From Chicken Soup for the Working Mom's Soul

Morning Glory

When I was young, my father woke us up some mornings. He would come into our rooms singing, “Good morning to you, good morning to you, we’re all in our places, with bright shining faces, oh, what a good way to start a new day!” Other days my mother would wake us up singing, “Hey, what do you know, it’s morning already, here comes the sun. . . .” What nice parents I had! Well, until I turned fifteen, anyway. I don’t know what happened to them then. They got better again later, about the time I turned twenty, I think. Guess they just had a bad spell for a few years.

Having been awakened in such a pleasant way every day of my formative years, you can be pretty certain that I make sure my children start their days off in a similar way. I would like for you to think so; in fact, I encourage it. Imagine me, up, scrubbed, dressed in an I Love Lucy–type morning outfit, carrying a tray to each of my children, with something hot and sweet to drink and a bud vase with a daffodil in it bobbing its head festively. Go on thinking that. Just don’t bet any large amounts of money on it. Mornings around here are not unpleasant, depending on your tolerance for noise and hullabaloo, but they don’t start off with singing.

Here’s how it is on a day I don’t work—because when I do work, I leave early and I have no idea how they get bathed and dressed and fed without me. Both my husband and I are early risers. Typically, I will have been up long enough in the morning to have become pretty deeply involved in some project before it is time to wake up the kids. Then I will suddenly realize that it is ten minutes until seven and we are late.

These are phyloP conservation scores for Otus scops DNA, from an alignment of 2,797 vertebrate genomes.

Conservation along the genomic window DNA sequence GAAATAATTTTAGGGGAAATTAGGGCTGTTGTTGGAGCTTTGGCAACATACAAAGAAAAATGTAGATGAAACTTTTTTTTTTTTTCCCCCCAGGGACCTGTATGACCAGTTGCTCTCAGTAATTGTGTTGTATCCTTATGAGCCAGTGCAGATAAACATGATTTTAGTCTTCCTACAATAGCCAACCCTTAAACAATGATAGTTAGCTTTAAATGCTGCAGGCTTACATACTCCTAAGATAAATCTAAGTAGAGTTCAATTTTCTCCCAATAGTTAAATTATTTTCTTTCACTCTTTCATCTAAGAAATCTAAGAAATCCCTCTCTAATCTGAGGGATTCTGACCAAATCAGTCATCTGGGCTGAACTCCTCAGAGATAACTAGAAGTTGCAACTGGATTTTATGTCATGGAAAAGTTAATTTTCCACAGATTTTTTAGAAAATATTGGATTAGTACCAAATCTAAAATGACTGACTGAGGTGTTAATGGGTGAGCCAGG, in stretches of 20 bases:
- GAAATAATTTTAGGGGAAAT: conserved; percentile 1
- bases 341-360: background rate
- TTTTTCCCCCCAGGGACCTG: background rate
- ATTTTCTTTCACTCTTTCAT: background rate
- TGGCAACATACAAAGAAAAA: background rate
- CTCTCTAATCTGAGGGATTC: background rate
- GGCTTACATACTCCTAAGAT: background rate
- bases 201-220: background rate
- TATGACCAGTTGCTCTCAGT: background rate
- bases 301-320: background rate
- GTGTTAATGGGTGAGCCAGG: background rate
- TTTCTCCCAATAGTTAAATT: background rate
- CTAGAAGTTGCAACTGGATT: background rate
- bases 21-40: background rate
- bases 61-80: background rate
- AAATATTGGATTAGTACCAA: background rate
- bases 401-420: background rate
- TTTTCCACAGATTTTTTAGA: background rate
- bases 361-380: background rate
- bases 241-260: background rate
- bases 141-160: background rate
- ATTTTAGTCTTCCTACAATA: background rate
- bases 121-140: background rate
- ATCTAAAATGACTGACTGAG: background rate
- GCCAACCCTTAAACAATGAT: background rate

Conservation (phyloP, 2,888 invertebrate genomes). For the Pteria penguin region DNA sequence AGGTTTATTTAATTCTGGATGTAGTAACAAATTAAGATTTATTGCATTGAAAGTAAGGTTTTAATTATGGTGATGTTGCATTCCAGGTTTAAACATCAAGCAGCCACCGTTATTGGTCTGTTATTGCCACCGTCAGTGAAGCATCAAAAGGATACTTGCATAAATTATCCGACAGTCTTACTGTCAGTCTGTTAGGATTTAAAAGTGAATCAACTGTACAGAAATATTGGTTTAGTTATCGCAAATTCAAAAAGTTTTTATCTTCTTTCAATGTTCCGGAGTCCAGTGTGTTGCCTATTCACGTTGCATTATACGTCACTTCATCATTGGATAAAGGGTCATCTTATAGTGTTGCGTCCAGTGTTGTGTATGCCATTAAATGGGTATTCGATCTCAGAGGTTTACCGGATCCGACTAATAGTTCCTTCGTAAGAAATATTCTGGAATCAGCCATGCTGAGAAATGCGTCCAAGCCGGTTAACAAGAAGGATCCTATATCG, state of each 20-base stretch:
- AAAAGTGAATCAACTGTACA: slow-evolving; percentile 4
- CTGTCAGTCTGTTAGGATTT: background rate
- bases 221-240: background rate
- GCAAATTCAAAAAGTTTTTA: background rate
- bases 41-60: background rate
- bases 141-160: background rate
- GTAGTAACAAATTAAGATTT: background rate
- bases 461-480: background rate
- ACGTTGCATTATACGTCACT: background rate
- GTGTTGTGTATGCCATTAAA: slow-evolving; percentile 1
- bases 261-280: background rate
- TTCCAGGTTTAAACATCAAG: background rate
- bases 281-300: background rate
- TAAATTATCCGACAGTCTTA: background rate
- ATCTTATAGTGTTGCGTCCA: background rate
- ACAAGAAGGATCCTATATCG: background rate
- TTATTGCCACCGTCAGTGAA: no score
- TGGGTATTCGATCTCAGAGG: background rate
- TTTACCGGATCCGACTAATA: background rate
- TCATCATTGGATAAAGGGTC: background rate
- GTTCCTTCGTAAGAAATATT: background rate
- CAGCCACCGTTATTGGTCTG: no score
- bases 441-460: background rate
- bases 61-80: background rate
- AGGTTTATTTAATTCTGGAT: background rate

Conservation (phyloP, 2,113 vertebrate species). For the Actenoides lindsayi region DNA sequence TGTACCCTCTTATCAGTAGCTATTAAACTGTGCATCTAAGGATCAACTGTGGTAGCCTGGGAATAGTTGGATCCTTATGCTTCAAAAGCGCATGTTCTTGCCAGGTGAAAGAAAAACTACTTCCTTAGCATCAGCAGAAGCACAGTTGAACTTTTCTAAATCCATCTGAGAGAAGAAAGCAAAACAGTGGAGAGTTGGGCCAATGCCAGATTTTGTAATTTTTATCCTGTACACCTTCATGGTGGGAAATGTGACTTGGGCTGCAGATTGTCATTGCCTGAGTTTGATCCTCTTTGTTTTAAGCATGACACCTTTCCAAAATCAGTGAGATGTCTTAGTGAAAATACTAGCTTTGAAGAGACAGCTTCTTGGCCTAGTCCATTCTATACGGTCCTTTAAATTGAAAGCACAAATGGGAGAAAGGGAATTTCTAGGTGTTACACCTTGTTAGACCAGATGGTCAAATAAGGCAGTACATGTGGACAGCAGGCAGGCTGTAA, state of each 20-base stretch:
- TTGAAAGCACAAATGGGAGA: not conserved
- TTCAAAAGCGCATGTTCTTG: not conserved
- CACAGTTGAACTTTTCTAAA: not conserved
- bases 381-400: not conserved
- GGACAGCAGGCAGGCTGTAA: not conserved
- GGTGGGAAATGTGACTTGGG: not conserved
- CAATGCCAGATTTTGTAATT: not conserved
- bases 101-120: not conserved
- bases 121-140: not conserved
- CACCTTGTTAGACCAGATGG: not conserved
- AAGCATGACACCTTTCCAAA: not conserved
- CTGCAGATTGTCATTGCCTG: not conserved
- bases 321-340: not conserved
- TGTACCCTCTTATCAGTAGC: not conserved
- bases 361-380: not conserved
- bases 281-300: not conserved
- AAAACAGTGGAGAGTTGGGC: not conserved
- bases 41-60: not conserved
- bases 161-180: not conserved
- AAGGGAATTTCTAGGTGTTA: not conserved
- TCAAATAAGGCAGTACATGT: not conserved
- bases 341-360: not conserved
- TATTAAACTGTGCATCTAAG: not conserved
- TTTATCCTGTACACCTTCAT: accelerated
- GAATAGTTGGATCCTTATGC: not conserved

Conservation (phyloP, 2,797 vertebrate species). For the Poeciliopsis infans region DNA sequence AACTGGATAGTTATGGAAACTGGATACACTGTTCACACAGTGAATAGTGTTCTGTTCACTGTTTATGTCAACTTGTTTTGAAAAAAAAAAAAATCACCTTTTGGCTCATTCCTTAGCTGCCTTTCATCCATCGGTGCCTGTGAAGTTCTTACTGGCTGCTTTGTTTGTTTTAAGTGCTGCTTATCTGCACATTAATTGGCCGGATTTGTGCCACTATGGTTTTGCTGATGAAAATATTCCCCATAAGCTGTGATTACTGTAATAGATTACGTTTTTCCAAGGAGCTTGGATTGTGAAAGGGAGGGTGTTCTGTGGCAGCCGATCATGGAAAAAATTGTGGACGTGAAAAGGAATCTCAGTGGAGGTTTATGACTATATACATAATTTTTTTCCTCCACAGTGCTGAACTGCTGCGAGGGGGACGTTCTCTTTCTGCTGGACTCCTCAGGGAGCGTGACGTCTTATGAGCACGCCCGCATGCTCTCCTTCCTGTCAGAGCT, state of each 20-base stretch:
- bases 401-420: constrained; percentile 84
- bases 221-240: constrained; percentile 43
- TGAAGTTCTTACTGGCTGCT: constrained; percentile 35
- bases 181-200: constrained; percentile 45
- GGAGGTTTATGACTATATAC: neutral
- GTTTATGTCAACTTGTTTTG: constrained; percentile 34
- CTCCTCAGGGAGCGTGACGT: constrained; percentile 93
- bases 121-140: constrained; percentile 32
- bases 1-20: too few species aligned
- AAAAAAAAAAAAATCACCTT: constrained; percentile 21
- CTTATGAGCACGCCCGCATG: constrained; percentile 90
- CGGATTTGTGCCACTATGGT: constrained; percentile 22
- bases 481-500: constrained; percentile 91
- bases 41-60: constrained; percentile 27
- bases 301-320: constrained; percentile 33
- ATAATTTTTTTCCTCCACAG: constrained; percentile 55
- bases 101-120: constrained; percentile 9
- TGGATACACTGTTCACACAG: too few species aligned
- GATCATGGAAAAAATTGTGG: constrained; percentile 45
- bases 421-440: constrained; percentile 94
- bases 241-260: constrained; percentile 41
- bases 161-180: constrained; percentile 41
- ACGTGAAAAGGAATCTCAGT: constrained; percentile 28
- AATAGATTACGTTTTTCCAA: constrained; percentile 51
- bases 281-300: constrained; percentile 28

I screech. Why? Because I usually don’t want to quit what I am doing. So instead of “Good morning to you,” I shriek, “Wake up! Feet on the floor! You’re late!” I think this is a very effective way to wake up the children. Not only does it rouse them, but also it scares the pudding out of them and their little hearts pitty-pat from 60 beats a minute straight to a respectable 160 beats a minute. This is bound to be good for their cardiovascular health. Plus they get a massive dose of good old vitamin A—as in adrenaline—right off the bat. This has the happy side effect of completely clearing their heads of any residual sleepiness. They are up, they are pumped, and they are ready for battle.

Forget orange juice, the double shot of fight or flight juice my kids get is a great way for them to start the day. Not only are they wide-awake and raring to go, but also they are in the right mind-set for the great bathroom battle. We have an old house with nice big bedrooms and lots of sunshine and windows and a great big yard. And one shower. We have tried to compensate for this with an enormous water heater, but still you don’t want to be the last guy in line. Things are a little better now that the girls are gone most of the time. They took the art of makeup application to new heights, often taking upwards of thirty minutes to perfect the all-natural look they preferred. With them gone, much more time is available for the boys to do whatever it is they do in there that takes so long. I know for a fact that they are not spending all that time on their teeth.

Every day as they start to leave the house, I kiss them and then I ask, “Did you brush your teeth?” Every single day they get the same shocked look on their faces. “Teeth? Do I have teeth? Am I supposed to—what was that word you used?—brrrruuuussshhh them? Oh my! Who’d’ve thunk?” And then off they pound, up the stairs (which surely cannot survive too many more years of such violent use), where they shove and elbow and insult each other, splash water and gargle noisily and, I am pretty sure, wet those brushes, give each other a conspiratorial wink, and pound back down and out the door.

Have a nice day!

Elizabeth Bussey Sowdal

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